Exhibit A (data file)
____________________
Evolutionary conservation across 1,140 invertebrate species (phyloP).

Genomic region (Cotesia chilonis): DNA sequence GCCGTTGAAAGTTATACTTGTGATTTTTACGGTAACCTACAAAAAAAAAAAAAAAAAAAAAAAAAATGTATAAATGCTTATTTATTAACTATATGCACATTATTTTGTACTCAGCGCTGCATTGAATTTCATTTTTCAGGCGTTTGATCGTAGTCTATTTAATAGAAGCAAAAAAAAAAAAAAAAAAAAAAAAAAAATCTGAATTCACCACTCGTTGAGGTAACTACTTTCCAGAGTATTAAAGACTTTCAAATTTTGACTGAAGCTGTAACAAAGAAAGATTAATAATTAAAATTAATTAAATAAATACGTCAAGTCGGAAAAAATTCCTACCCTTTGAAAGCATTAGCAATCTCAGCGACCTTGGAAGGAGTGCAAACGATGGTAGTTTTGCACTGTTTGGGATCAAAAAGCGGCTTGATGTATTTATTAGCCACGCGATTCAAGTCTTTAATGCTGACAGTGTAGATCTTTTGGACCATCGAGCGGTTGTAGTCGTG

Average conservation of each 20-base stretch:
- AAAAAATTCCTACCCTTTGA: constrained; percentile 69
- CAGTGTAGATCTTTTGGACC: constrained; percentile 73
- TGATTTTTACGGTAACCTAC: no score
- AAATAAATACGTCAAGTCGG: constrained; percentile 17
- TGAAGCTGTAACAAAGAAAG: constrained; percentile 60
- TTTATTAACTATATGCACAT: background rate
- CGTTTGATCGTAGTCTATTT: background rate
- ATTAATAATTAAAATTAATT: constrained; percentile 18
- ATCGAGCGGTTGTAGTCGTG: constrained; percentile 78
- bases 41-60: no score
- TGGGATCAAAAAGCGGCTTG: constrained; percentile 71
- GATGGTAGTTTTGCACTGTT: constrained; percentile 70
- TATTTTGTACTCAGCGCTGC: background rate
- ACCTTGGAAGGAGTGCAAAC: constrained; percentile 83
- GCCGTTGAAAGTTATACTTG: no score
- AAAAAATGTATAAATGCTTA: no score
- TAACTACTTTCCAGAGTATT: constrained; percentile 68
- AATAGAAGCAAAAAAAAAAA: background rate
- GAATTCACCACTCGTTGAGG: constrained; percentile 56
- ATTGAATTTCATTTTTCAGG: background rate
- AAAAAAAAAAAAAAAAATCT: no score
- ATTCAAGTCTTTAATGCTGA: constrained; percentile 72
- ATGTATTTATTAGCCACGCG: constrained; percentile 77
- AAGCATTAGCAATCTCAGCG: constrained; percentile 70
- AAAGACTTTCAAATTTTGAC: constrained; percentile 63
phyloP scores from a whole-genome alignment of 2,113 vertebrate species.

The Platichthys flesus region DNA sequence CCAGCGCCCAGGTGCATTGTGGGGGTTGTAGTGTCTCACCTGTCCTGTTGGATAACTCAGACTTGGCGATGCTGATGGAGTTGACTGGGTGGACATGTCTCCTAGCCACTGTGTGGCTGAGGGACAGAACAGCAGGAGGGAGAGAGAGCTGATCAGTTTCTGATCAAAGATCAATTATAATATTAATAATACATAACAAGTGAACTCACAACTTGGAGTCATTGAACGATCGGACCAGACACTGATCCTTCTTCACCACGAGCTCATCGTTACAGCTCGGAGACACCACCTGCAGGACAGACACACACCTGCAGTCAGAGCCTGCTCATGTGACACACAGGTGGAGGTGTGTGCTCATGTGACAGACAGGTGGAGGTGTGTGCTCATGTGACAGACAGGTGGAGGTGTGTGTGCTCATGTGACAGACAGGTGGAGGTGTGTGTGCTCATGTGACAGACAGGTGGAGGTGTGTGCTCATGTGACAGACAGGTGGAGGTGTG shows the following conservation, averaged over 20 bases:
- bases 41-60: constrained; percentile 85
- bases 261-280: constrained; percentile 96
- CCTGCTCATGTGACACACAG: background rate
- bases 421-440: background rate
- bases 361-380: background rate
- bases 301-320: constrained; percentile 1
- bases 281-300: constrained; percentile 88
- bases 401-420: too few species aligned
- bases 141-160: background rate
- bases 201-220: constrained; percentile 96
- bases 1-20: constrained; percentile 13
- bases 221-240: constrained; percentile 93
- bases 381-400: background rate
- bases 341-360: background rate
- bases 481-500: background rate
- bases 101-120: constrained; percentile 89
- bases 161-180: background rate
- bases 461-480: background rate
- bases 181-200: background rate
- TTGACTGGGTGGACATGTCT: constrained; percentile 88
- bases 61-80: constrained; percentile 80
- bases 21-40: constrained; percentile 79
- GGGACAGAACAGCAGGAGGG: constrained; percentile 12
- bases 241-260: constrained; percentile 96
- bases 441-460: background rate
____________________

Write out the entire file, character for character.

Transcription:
Evolutionary conservation across 1,140 invertebrate species (phyloP).

Genomic region (Cotesia chilonis): DNA sequence GCCGTTGAAAGTTATACTTGTGATTTTTACGGTAACCTACAAAAAAAAAAAAAAAAAAAAAAAAAATGTATAAATGCTTATTTATTAACTATATGCACATTATTTTGTACTCAGCGCTGCATTGAATTTCATTTTTCAGGCGTTTGATCGTAGTCTATTTAATAGAAGCAAAAAAAAAAAAAAAAAAAAAAAAAAAATCTGAATTCACCACTCGTTGAGGTAACTACTTTCCAGAGTATTAAAGACTTTCAAATTTTGACTGAAGCTGTAACAAAGAAAGATTAATAATTAAAATTAATTAAATAAATACGTCAAGTCGGAAAAAATTCCTACCCTTTGAAAGCATTAGCAATCTCAGCGACCTTGGAAGGAGTGCAAACGATGGTAGTTTTGCACTGTTTGGGATCAAAAAGCGGCTTGATGTATTTATTAGCCACGCGATTCAAGTCTTTAATGCTGACAGTGTAGATCTTTTGGACCATCGAGCGGTTGTAGTCGTG

Average conservation of each 20-base stretch:
- AAAAAATTCCTACCCTTTGA: constrained; percentile 69
- CAGTGTAGATCTTTTGGACC: constrained; percentile 73
- TGATTTTTACGGTAACCTAC: no score
- AAATAAATACGTCAAGTCGG: constrained; percentile 17
- TGAAGCTGTAACAAAGAAAG: constrained; percentile 60
- TTTATTAACTATATGCACAT: background rate
- CGTTTGATCGTAGTCTATTT: background rate
- ATTAATAATTAAAATTAATT: constrained; percentile 18
- ATCGAGCGGTTGTAGTCGTG: constrained; percentile 78
- bases 41-60: no score
- TGGGATCAAAAAGCGGCTTG: constrained; percentile 71
- GATGGTAGTTTTGCACTGTT: constrained; percentile 70
- TATTTTGTACTCAGCGCTGC: background rate
- ACCTTGGAAGGAGTGCAAAC: constrained; percentile 83
- GCCGTTGAAAGTTATACTTG: no score
- AAAAAATGTATAAATGCTTA: no score
- TAACTACTTTCCAGAGTATT: constrained; percentile 68
- AATAGAAGCAAAAAAAAAAA: background rate
- GAATTCACCACTCGTTGAGG: constrained; percentile 56
- ATTGAATTTCATTTTTCAGG: background rate
- AAAAAAAAAAAAAAAAATCT: no score
- ATTCAAGTCTTTAATGCTGA: constrained; percentile 72
- ATGTATTTATTAGCCACGCG: constrained; percentile 77
- AAGCATTAGCAATCTCAGCG: constrained; percentile 70
- AAAGACTTTCAAATTTTGAC: constrained; percentile 63
phyloP scores from a whole-genome alignment of 2,113 vertebrate species.

The Platichthys flesus region DNA sequence CCAGCGCCCAGGTGCATTGTGGGGGTTGTAGTGTCTCACCTGTCCTGTTGGATAACTCAGACTTGGCGATGCTGATGGAGTTGACTGGGTGGACATGTCTCCTAGCCACTGTGTGGCTGAGGGACAGAACAGCAGGAGGGAGAGAGAGCTGATCAGTTTCTGATCAAAGATCAATTATAATATTAATAATACATAACAAGTGAACTCACAACTTGGAGTCATTGAACGATCGGACCAGACACTGATCCTTCTTCACCACGAGCTCATCGTTACAGCTCGGAGACACCACCTGCAGGACAGACACACACCTGCAGTCAGAGCCTGCTCATGTGACACACAGGTGGAGGTGTGTGCTCATGTGACAGACAGGTGGAGGTGTGTGCTCATGTGACAGACAGGTGGAGGTGTGTGTGCTCATGTGACAGACAGGTGGAGGTGTGTGTGCTCATGTGACAGACAGGTGGAGGTGTGTGCTCATGTGACAGACAGGTGGAGGTGTG shows the following conservation, averaged over 20 bases:
- bases 41-60: constrained; percentile 85
- bases 261-280: constrained; percentile 96
- CCTGCTCATGTGACACACAG: background rate
- bases 421-440: background rate
- bases 361-380: background rate
- bases 301-320: constrained; percentile 1
- bases 281-300: constrained; percentile 88
- bases 401-420: too few species aligned
- bases 141-160: background rate
- bases 201-220: constrained; percentile 96
- bases 1-20: constrained; percentile 13
- bases 221-240: constrained; percentile 93
- bases 381-400: background rate
- bases 341-360: background rate
- bases 481-500: background rate
- bases 101-120: constrained; percentile 89
- bases 161-180: background rate
- bases 461-480: background rate
- bases 181-200: background rate
- TTGACTGGGTGGACATGTCT: constrained; percentile 88
- bases 61-80: constrained; percentile 80
- bases 21-40: constrained; percentile 79
- GGGACAGAACAGCAGGAGGG: constrained; percentile 12
- bases 241-260: constrained; percentile 96
- bases 441-460: background rate